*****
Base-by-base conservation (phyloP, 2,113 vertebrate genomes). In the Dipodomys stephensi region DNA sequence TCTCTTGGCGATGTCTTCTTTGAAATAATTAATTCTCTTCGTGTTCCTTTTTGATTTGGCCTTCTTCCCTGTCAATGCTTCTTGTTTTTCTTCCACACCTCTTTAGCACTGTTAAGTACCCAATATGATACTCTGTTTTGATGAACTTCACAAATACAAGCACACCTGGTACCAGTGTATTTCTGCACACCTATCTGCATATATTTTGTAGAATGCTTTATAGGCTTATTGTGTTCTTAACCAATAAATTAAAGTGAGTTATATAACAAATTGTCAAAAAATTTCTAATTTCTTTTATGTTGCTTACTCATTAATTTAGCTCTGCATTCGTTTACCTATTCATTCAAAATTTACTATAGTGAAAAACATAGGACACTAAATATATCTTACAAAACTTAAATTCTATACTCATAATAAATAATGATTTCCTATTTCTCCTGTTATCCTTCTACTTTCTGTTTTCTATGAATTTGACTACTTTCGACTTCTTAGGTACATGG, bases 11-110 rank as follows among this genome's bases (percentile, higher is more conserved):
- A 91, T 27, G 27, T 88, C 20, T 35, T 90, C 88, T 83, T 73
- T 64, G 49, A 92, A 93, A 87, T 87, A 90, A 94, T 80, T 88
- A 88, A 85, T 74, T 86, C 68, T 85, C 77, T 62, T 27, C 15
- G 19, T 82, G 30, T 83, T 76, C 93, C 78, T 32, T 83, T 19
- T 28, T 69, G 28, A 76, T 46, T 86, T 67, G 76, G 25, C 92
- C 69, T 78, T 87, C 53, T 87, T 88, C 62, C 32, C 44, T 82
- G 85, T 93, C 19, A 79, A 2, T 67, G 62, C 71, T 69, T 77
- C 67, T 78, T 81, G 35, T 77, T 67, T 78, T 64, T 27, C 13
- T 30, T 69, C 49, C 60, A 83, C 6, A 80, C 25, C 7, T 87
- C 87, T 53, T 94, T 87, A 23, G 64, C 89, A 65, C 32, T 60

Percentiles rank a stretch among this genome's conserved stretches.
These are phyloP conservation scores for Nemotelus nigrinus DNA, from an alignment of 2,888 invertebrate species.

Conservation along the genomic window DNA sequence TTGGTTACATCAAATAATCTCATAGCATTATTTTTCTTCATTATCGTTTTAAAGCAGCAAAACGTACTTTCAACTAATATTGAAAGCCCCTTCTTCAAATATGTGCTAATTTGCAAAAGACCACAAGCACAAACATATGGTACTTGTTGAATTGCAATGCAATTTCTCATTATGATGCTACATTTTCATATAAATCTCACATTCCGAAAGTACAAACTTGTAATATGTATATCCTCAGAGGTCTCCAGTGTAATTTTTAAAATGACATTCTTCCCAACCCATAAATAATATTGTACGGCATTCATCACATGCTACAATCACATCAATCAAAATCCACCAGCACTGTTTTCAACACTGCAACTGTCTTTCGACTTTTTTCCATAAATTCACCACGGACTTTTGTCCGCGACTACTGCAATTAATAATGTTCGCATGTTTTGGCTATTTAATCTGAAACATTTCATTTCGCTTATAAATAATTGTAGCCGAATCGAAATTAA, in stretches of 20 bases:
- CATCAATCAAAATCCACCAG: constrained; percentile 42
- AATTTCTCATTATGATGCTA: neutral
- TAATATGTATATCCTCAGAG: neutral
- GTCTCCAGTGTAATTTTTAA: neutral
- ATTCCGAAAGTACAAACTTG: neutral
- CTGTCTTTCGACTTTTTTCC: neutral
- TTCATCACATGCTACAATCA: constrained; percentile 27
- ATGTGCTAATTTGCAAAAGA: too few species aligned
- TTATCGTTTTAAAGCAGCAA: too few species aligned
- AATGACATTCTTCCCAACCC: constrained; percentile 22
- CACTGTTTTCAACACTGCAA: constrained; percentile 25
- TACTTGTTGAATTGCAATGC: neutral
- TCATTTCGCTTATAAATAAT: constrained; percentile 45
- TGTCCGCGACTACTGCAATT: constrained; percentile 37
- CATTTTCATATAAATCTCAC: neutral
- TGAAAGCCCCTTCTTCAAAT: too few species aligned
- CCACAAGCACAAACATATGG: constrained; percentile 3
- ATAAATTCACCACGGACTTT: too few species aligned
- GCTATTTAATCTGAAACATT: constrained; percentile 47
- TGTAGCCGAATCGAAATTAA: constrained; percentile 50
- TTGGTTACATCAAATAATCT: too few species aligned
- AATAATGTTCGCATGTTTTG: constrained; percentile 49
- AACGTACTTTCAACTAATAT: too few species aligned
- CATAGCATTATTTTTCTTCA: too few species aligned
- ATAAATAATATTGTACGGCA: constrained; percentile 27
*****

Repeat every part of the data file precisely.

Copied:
Base-by-base conservation (phyloP, 2,113 vertebrate genomes). In the Dipodomys stephensi region DNA sequence TCTCTTGGCGATGTCTTCTTTGAAATAATTAATTCTCTTCGTGTTCCTTTTTGATTTGGCCTTCTTCCCTGTCAATGCTTCTTGTTTTTCTTCCACACCTCTTTAGCACTGTTAAGTACCCAATATGATACTCTGTTTTGATGAACTTCACAAATACAAGCACACCTGGTACCAGTGTATTTCTGCACACCTATCTGCATATATTTTGTAGAATGCTTTATAGGCTTATTGTGTTCTTAACCAATAAATTAAAGTGAGTTATATAACAAATTGTCAAAAAATTTCTAATTTCTTTTATGTTGCTTACTCATTAATTTAGCTCTGCATTCGTTTACCTATTCATTCAAAATTTACTATAGTGAAAAACATAGGACACTAAATATATCTTACAAAACTTAAATTCTATACTCATAATAAATAATGATTTCCTATTTCTCCTGTTATCCTTCTACTTTCTGTTTTCTATGAATTTGACTACTTTCGACTTCTTAGGTACATGG, bases 11-110 rank as follows among this genome's bases (percentile, higher is more conserved):
- A 91, T 27, G 27, T 88, C 20, T 35, T 90, C 88, T 83, T 73
- T 64, G 49, A 92, A 93, A 87, T 87, A 90, A 94, T 80, T 88
- A 88, A 85, T 74, T 86, C 68, T 85, C 77, T 62, T 27, C 15
- G 19, T 82, G 30, T 83, T 76, C 93, C 78, T 32, T 83, T 19
- T 28, T 69, G 28, A 76, T 46, T 86, T 67, G 76, G 25, C 92
- C 69, T 78, T 87, C 53, T 87, T 88, C 62, C 32, C 44, T 82
- G 85, T 93, C 19, A 79, A 2, T 67, G 62, C 71, T 69, T 77
- C 67, T 78, T 81, G 35, T 77, T 67, T 78, T 64, T 27, C 13
- T 30, T 69, C 49, C 60, A 83, C 6, A 80, C 25, C 7, T 87
- C 87, T 53, T 94, T 87, A 23, G 64, C 89, A 65, C 32, T 60

Percentiles rank a stretch among this genome's conserved stretches.
These are phyloP conservation scores for Nemotelus nigrinus DNA, from an alignment of 2,888 invertebrate species.

Conservation along the genomic window DNA sequence TTGGTTACATCAAATAATCTCATAGCATTATTTTTCTTCATTATCGTTTTAAAGCAGCAAAACGTACTTTCAACTAATATTGAAAGCCCCTTCTTCAAATATGTGCTAATTTGCAAAAGACCACAAGCACAAACATATGGTACTTGTTGAATTGCAATGCAATTTCTCATTATGATGCTACATTTTCATATAAATCTCACATTCCGAAAGTACAAACTTGTAATATGTATATCCTCAGAGGTCTCCAGTGTAATTTTTAAAATGACATTCTTCCCAACCCATAAATAATATTGTACGGCATTCATCACATGCTACAATCACATCAATCAAAATCCACCAGCACTGTTTTCAACACTGCAACTGTCTTTCGACTTTTTTCCATAAATTCACCACGGACTTTTGTCCGCGACTACTGCAATTAATAATGTTCGCATGTTTTGGCTATTTAATCTGAAACATTTCATTTCGCTTATAAATAATTGTAGCCGAATCGAAATTAA, in stretches of 20 bases:
- CATCAATCAAAATCCACCAG: constrained; percentile 42
- AATTTCTCATTATGATGCTA: neutral
- TAATATGTATATCCTCAGAG: neutral
- GTCTCCAGTGTAATTTTTAA: neutral
- ATTCCGAAAGTACAAACTTG: neutral
- CTGTCTTTCGACTTTTTTCC: neutral
- TTCATCACATGCTACAATCA: constrained; percentile 27
- ATGTGCTAATTTGCAAAAGA: too few species aligned
- TTATCGTTTTAAAGCAGCAA: too few species aligned
- AATGACATTCTTCCCAACCC: constrained; percentile 22
- CACTGTTTTCAACACTGCAA: constrained; percentile 25
- TACTTGTTGAATTGCAATGC: neutral
- TCATTTCGCTTATAAATAAT: constrained; percentile 45
- TGTCCGCGACTACTGCAATT: constrained; percentile 37
- CATTTTCATATAAATCTCAC: neutral
- TGAAAGCCCCTTCTTCAAAT: too few species aligned
- CCACAAGCACAAACATATGG: constrained; percentile 3
- ATAAATTCACCACGGACTTT: too few species aligned
- GCTATTTAATCTGAAACATT: constrained; percentile 47
- TGTAGCCGAATCGAAATTAA: constrained; percentile 50
- TTGGTTACATCAAATAATCT: too few species aligned
- AATAATGTTCGCATGTTTTG: constrained; percentile 49
- AACGTACTTTCAACTAATAT: too few species aligned
- CATAGCATTATTTTTCTTCA: too few species aligned
- ATAAATAATATTGTACGGCA: constrained; percentile 27